What to Expect Physically After a Car AccidentBy Stewart J. Guss on February 24th, 2020
Want to hear a SCARY STATISTIC? The National Highway Traffic Safety Administration (NHTSA) estimates more than 2,000,000 people get injured in car accidents across the nation EVERY YEAR. That is a lot of hurting people.
Of course, injuries sustained in a car accident can range from minor bumps and bruises to catastrophic and fatal trauma. Many of those injuries HURT RIGHT AWAY. But some do not. In fact, I’ve represented lots of clients with injuries that don’t show a full range of symptoms until days, weeks or even months after an accident. Needless to say, those clients face some REAL AND FRUSTRATING challenges when it comes to knowing what to expect as they heal and recover.
To show you what I mean, here are some common car accident injury symptoms you might expect, potential causes for those symptoms, and how they might influence your long-term well-being (and any car accident lawsuit you might file). For more specific information about your case its always a good idea to consult an experienced car accident attorney.
Physical Symptoms Commonly Associated with Car Accidents
Car accidents are the WRONG WAY to get an adrenaline rush. That being said, in the moments after an accident, a person’s “fight or flight” response almost always kicks into high gear. That surge of adrenaline and other neurochemicals often dulls pain and impairs long-term reasoning. This is a recipe for making bad decisions about your medical condition and needs.
Even if you work in medicine, you are also human, which means you likely cannot make sound choices about your physical condition in the moments and days after a car accident. So, don’t try. Let someone who is a medical professional, and who definitely has not just been in a car crash, check you out for any of the following signs and symptoms of injury:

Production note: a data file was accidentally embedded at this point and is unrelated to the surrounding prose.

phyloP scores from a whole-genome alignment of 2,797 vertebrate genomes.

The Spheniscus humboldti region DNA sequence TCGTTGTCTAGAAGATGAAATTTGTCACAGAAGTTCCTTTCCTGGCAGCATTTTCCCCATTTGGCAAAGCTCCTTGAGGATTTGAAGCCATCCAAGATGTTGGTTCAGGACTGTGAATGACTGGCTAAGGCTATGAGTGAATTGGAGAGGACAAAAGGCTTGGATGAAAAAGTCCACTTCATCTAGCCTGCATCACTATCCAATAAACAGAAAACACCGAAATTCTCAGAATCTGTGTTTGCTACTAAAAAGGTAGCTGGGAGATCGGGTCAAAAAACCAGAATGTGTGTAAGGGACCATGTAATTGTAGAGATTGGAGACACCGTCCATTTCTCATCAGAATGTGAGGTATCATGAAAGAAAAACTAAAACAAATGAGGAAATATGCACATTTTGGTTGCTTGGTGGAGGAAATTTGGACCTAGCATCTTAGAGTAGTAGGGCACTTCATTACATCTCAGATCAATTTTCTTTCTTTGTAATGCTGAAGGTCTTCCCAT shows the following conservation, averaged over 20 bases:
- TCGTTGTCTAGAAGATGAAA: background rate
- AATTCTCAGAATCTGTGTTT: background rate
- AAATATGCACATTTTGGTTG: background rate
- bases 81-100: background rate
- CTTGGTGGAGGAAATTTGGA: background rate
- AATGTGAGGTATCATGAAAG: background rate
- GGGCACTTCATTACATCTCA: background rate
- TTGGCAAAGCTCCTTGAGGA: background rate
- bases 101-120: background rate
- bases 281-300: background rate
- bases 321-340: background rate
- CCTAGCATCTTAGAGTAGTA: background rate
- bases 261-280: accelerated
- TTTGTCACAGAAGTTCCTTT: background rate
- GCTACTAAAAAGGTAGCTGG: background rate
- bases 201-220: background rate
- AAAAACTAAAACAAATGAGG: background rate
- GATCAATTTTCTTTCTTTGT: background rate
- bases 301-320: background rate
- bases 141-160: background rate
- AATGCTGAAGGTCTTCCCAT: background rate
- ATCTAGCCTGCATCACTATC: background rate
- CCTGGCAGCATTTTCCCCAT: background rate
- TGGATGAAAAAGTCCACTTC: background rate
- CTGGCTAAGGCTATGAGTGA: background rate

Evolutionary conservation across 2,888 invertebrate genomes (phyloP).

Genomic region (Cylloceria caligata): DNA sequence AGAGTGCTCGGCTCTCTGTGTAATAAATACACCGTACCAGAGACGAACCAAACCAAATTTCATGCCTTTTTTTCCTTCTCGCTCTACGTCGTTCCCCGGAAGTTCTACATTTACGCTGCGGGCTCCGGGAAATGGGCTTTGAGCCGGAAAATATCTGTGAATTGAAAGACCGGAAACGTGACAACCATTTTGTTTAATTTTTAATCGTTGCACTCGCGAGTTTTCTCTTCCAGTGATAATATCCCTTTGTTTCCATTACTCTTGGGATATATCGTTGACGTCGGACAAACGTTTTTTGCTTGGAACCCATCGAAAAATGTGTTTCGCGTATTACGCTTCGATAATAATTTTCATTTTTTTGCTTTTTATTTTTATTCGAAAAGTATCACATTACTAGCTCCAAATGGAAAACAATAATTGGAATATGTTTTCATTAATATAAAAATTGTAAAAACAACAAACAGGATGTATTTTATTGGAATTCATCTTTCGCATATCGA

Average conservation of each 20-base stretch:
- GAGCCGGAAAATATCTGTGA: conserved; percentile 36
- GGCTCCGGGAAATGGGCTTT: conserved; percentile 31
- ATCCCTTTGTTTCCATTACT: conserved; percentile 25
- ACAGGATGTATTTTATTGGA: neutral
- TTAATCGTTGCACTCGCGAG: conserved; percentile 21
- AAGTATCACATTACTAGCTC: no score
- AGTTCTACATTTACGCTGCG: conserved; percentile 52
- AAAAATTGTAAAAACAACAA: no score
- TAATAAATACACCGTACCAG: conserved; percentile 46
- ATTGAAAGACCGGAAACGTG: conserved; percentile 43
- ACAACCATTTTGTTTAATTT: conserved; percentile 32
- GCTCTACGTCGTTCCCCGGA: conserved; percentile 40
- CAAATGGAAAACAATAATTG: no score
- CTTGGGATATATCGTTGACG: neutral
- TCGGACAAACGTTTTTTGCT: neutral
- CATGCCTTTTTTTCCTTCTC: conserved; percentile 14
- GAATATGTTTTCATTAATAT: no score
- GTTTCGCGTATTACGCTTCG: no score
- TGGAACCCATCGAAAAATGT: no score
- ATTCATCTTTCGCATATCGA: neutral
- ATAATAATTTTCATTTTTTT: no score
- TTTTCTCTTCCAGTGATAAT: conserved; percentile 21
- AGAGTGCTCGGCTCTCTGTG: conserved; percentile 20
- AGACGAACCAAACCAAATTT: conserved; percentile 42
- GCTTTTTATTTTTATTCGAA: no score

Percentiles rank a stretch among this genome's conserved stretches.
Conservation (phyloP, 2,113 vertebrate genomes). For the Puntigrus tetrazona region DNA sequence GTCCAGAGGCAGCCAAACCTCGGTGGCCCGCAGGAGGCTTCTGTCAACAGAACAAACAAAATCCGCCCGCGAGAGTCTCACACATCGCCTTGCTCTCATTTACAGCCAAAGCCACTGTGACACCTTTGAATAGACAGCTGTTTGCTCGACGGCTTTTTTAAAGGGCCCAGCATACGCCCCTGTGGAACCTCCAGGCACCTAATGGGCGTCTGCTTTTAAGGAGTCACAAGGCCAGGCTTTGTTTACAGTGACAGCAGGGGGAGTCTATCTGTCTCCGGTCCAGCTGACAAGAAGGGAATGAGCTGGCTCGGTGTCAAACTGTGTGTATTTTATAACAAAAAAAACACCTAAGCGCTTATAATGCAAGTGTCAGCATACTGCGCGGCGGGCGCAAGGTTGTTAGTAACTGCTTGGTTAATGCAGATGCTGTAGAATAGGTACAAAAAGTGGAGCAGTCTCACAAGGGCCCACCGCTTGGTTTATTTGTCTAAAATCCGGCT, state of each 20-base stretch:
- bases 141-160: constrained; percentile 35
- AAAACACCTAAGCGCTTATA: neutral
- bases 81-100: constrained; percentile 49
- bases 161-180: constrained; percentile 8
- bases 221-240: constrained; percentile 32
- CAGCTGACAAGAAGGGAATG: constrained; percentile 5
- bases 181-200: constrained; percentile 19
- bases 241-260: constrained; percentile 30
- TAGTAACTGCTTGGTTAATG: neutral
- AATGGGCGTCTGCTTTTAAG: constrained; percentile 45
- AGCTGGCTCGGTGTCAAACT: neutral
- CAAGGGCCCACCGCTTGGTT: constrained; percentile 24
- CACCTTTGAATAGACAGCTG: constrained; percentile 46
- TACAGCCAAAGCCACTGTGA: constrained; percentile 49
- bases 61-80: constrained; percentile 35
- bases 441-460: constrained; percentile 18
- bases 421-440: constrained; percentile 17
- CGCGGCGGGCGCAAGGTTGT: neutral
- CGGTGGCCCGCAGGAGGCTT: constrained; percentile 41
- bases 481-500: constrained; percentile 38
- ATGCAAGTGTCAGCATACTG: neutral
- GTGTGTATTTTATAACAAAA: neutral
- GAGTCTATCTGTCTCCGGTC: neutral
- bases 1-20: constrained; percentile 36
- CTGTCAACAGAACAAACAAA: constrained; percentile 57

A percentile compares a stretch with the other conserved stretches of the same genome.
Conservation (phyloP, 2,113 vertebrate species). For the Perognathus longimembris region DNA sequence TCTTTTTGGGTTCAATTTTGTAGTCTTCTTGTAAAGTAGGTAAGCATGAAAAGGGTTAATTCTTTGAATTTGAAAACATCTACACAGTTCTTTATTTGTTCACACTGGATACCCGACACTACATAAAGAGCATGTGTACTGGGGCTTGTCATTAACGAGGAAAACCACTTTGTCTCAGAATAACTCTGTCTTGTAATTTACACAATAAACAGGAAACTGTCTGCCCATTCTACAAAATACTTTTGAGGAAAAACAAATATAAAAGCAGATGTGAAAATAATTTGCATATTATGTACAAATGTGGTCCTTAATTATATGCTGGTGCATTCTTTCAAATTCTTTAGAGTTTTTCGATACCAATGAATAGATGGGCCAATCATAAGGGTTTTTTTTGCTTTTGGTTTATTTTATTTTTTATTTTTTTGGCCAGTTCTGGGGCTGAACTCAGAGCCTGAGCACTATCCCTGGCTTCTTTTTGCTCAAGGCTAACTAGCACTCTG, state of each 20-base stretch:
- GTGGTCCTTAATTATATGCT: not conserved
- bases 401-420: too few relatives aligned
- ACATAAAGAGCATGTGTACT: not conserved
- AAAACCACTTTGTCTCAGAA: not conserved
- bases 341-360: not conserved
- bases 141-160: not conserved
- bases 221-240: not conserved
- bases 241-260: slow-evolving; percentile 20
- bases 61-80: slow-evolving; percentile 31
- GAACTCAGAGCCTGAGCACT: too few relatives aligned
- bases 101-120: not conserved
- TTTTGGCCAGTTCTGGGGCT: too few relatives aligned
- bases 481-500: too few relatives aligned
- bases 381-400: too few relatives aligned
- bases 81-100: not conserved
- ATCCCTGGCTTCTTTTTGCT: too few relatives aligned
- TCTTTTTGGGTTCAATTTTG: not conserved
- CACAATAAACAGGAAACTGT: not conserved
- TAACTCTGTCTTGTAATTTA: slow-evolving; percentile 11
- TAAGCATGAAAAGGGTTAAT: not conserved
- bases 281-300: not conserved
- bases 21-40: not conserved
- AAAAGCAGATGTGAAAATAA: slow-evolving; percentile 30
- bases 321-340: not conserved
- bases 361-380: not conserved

Shoulder and Neck Pain
It is EXTREMELY common for car accident victims to feel shoulder and neck pain in the hours and days afterward. Car accidents are the most common cause of serious neck injury, soft tissue injuries that can occur when a person’s neck flexes and extends upon impact in a car accident. While neck pain following a collision may seem like a minor ache, it can also lead to significant long-term pain conditions if not treated properly.
DO NOT SKIP SEEING A DOCTOR BY ASSUMING YOU HAVE A MINOR NECK INJURY. Neck and shoulder pain can also indicate nerve damage, fractured neck vertebrae, or bulged discs, all of which can leave you with lifelong health complications. Shoulder and neck pain might also indicate the presence of an orthopedic injury, such as damage to a joint that got wrenched or twisted during the accident.
Getting headaches is one of the most common symptoms of car accident injuries. Unfortunately, it is also one of the most ambiguous. Headaches could signal ALL SORTS OF INJURIES.
Unless you took a nasty blow to your head in an accident, you might not immediately experience headaches. When they appear, they could signal a variety of conditions:
- Soft tissue damage and muscle tension in the neck or shoulders can lead to headaches.
- Headaches can result from extreme stress, which is typical after a car accident.
- Headaches could signal a traumatic brain injury (TBI).
Yes, a headache that develops after a car accident might reflect damage to your brain. The Centers for Disease Control and Prevention (CDC) define a traumatic brain injury as “a disruption in the normal function of the brain that can be caused by a bump, blow, or jolt to the head, or penetrating head injury.” Translated into non-medical speak: the brain gets rattled around in the skull, which causes tearing, bruising, and swelling.
HOLD ON NOW. Don’t start panicking. Before you get too frightened…
The most common TBI sustained in a car accident is “mild traumatic brain injury” (mTBI), which most of us non-doctors call a “concussion.” “Mild” brain injuries, however, can still cause headaches, fatigue, nausea, “brain fog,” and other unpleasant immediate symptoms. They can cause lifelong problems, so they’re not necessarily as “mild” as they sound. Getting one concussion also increases your risk of getting subsequent concussions. So, you should always TAKE A CONCUSSION SERIOUSLY. It’s your brain that was injured, after all.